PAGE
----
When two people get married, they promise to love each other “for richer, for poorer.” Unfortunately, financial difficulties can add more stress to an already strained marriage to the point where the love is lost. Once a couple gets divorced, they may think it is the end of their financial problems when, in fact, it is often the beginning. Unexpected life changes such as a divorce frequently lead the people involved to file for personal bankruptcy—whether it’s Chapter 7 or Chapter 13.
Before your financial situation comes to this, however, there are a number of things that divorcing couples can do to overcome financial challenges. First and foremost, you should close all joint credit card accounts and open separate ones. Otherwise, you will both be responsible for the debt incurred.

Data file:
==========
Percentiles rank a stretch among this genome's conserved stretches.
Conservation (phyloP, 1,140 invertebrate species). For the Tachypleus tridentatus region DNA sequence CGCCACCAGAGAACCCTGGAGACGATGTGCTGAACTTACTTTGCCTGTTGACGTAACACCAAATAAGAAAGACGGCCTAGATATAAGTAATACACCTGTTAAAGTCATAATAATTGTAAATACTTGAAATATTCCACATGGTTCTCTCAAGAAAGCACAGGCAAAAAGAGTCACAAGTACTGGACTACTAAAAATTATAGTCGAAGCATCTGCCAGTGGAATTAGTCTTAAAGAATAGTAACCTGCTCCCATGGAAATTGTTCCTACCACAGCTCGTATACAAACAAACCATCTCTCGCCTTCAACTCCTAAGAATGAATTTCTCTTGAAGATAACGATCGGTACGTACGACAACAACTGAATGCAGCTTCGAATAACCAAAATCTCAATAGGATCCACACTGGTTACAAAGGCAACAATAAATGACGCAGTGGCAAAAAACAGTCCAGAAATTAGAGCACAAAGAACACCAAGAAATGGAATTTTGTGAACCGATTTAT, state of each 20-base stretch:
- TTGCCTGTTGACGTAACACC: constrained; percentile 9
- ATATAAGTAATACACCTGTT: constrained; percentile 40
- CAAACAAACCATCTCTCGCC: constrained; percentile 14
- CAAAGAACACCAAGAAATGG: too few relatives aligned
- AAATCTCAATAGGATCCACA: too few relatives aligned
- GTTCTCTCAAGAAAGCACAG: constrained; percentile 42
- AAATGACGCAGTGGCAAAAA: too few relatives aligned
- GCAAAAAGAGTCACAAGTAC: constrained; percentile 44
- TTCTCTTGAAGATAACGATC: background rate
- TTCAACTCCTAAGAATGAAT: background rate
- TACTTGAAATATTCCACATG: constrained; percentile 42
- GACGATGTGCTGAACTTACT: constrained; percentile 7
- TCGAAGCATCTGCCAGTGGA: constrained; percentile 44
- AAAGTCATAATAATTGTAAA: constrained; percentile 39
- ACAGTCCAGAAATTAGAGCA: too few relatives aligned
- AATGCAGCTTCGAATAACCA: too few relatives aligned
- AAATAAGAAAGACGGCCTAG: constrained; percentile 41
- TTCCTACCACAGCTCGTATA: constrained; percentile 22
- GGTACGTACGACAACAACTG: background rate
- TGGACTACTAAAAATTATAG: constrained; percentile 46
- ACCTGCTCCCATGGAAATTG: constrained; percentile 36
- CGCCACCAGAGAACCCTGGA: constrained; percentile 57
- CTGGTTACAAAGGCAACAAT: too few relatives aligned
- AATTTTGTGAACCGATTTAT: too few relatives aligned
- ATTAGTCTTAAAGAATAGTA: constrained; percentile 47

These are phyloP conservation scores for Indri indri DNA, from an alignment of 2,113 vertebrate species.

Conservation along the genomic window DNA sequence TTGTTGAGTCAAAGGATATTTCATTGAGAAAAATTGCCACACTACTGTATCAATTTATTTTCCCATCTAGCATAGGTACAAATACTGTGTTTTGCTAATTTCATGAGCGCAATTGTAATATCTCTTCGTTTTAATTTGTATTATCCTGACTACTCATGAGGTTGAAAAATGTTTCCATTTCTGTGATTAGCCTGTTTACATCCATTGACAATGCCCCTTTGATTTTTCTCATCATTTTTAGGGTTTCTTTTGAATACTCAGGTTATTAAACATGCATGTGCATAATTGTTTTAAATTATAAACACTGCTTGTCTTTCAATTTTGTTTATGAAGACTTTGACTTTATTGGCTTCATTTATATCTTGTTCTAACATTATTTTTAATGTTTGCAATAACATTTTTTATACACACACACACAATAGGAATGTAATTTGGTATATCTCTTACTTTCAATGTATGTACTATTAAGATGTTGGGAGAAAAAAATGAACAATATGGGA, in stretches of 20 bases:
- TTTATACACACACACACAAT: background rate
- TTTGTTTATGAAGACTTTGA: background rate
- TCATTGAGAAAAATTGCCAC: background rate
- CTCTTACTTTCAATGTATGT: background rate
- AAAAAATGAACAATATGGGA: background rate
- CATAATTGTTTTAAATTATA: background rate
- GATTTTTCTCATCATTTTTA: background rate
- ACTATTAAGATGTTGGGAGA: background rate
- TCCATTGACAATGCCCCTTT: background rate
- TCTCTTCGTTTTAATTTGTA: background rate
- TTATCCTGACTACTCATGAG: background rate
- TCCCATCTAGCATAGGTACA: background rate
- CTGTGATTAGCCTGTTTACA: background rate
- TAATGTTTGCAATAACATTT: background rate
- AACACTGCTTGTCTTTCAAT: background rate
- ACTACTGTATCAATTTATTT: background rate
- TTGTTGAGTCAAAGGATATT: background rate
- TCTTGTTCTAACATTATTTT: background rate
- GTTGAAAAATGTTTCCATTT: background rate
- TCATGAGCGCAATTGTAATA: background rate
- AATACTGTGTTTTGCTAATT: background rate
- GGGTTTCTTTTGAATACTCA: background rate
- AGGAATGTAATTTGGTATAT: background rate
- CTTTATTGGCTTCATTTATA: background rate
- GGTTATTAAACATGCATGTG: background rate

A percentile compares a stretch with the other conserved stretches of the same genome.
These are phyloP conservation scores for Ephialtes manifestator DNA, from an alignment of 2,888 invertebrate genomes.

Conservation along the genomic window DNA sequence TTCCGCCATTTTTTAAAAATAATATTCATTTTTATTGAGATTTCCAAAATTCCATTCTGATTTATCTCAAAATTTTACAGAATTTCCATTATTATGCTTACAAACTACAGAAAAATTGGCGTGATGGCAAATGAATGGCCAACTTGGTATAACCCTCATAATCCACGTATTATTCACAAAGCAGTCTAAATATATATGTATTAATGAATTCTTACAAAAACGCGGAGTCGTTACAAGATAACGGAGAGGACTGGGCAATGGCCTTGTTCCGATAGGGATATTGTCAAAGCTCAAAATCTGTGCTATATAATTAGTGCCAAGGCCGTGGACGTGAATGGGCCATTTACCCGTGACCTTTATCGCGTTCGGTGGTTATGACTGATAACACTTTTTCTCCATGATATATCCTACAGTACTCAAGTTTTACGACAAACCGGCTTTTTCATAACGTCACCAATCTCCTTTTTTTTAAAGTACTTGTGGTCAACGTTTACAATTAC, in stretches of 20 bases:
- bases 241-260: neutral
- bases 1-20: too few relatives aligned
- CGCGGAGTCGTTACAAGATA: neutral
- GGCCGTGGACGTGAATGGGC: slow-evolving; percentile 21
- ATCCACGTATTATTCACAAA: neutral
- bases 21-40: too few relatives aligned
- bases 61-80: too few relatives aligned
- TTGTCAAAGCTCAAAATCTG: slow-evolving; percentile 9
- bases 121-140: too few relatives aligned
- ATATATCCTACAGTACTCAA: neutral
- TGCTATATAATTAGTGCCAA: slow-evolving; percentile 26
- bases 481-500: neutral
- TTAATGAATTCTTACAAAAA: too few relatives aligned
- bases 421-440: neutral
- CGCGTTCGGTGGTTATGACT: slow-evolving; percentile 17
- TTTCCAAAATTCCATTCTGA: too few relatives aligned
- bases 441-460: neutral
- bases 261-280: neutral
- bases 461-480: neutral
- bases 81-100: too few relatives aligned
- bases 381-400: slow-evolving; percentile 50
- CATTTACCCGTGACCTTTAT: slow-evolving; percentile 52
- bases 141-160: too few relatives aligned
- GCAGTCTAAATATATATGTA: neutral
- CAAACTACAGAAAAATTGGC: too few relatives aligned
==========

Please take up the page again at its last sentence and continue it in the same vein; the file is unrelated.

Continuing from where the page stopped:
Another thing that financial experts recommend divorcing couples is analyze your debt-to-income ratio. Both parties will likely be living off of a lower net income than accustomed to. It is important to determine if you will be able to meet your minimum debt payments on that income. This might require changing your lifestyle and reducing expenses in some way. If you find that you simply cannot meet all of your financial obligations after your divorce, you may want to consider filing for personal bankruptcy.
There is no financial situation that is to dire to overcome. Just as legal help was available to guide you through the difficult process of divorce, it is also available to help you with the financial challenges typically accompany divorce. An experienced bankruptcy attorney can evaluate your unique situation and help you determine if filing for Chapter 7 or Chapter 13 bankruptcy is your best option.
Source: Al.com, “Don't let divorce hurt your credit,” Matt Becker, July 17, 2013.